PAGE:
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Tag Archives: Brexit negotiations

Brexit banking exodus creates a dilemma for Dublin

Irish consumers’ interests may not coincide with the needs of banks relocating here. Europe’s financial centre is splitting up, possibly for the better. Dublin has gained a lot of new business from London’s exodus, becoming the top choice of firms seeking higher ground post-Brexit. Now Ireland must decide whether it wants to be a leader or a counterweight in Europe’s financial future. With the departure of the UK as the financial industry’s primary voice, the EU will have a chance to...

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The EU needs a Brexit endgame

Britain and the EU must try to preserve the longstanding economic, political, and security links and, despite the last 31 months spent arguing over Brexit, they should try to follow a new path toward convergence. By: Jean Pisani-Ferry Date: January 31, 2019 Topic: European Macroeconomics & Governance This opinion piece was also published by Project Syndicate After 31 months of the United Kingdom and the European Union...

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What does a possible no-deal Brexit mean?

With Brexit getting closer, it is still extremely difficult to predict which one of the possible outcomes will materialise. Guntram Wolff examines what exactly it would mean for the UK to 'crash out' of the EU, for both parties. By: Guntram B. Wolff Date: January 24, 2019 Topic: European Macroeconomics & Governance This article was published by Caixin. On March 29th 2019, two years will have passed since the United...

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EU budget implications of a no-deal Brexit

A no-deal Brexit would mean the UK’s contributions to the EU budget fall to zero as of March 30th 2019. The author here calculates an estimate of the budget shortfall that would have to be covered in this case, and how the burden would fall across different member states. By: Zsolt Darvas Date: January 14, 2019 Topic: European Macroeconomics & Governance The United Kingdom’s financial contribution to the liabilities of the...

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The implications of no-deal Brexit: is the European Union prepared?

The author, based on a note written for the Bundestag EU Committee, is exploring the possible consequences of a no-deal Brexit for the EU, assessing preparations on the EU side and providing guidance on the optimal strategy for the EU, depending on the choices made by the United Kingdom. By: Guntram B. Wolff Date: January 14, 2019 Topic: European Macroeconomics & Governance This Policy Contribution, based on a note...

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The implications of no-deal Brexit: is the EU prepared?

Hearing on Brexit in the EU Committee of Bundestag on 14 January 2019, exploring the possible consequences of a no-deal Brexit for the EU and assessing preparations on the EU side. By: Guntram B. Wolff Date: January 14, 2019 Topic: European Macroeconomics & Governance This note, written at the request of the Bundestag EU committee, explores the possible consequences of a no-deal Brexit for the EU and assesses...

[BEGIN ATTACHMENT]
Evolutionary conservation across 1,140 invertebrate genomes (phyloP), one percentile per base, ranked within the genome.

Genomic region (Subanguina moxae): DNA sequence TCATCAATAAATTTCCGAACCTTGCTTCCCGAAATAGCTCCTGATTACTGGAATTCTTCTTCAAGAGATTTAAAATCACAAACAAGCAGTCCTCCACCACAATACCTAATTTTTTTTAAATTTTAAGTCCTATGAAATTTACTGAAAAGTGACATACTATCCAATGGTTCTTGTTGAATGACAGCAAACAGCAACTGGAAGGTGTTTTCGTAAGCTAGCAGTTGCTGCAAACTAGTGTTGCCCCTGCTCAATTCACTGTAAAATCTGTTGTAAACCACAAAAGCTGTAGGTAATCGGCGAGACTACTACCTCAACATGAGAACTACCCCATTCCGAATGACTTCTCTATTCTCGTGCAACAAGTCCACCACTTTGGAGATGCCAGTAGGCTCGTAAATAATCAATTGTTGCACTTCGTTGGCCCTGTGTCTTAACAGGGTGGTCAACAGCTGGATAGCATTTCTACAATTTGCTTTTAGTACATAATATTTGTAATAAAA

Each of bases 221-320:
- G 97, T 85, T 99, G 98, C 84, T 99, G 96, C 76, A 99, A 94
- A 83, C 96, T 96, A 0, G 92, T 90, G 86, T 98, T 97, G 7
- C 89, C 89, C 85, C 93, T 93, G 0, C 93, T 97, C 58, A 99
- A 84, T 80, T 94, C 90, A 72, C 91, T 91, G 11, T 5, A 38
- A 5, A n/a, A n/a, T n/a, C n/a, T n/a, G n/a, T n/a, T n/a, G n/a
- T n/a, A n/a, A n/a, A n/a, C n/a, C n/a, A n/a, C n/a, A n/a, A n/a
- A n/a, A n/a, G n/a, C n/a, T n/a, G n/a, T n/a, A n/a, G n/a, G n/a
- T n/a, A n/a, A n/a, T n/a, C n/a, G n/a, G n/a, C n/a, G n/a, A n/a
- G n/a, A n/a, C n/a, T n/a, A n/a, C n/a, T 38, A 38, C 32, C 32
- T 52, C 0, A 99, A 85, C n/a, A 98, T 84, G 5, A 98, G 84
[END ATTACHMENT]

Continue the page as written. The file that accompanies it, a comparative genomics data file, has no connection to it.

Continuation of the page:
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Brexit: Now for something completely different?

The life of Brexit. After a week of ECJ rulings, delayed votes, Theresa May’s errands across Europe and the vote of no confidence, we review the latest economists’ opinions to try to make sense of what has changed and what hasn’t. By: Inês Goncalves Raposo Date: December 17, 2018 Topic: European Macroeconomics & Governance Luxembourg, December 10th 2018: “The United Kingdom is free to unilaterally revoke the notification of...

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How a second referendum could be the best way to overcome Brexit impasse

A new vote based on the revocation (or not) of Article 50 would give the UK government a clear signal to proceed in one direction or another, and thus trim down the number of options being touted – most of which are unworkable as things stand. The harsh realities of Brexit – realities that have always been present – are becoming increasing visible as the end of the process nears. Amid this distinct game of bluffs, threats and intransigence, there is one certainty: in the absence of...

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The Brexit withdrawal agreement

On November 14th the UK government cabinet approved the draft text of the withdrawal agreement, the deal reached between EU and UK negotiators. The decision was followed the next day by the resignations of several members of Parliament. We review the first reactions in the blogosphere. By: Silvia Merler Date: November 19, 2018 Topic: European Macroeconomics & Governance Martin Wolf writes that Theresa May’s terrible Brexit...

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Director’s Cut: Options yet open for a Brexit deal

Robin Niblett, director of Chatham House institute, joins Bruegel deputy director Maria Demertzis for an assessment of what progress can be reasonably expected from the final months of the Brexit negotiations. By: The Sound of Economics Date: November 7, 2018 Topic: European Macroeconomics & Governance The final act of the Brexit negotiations is upon us, with many questions still seemingly unresolved and the future...

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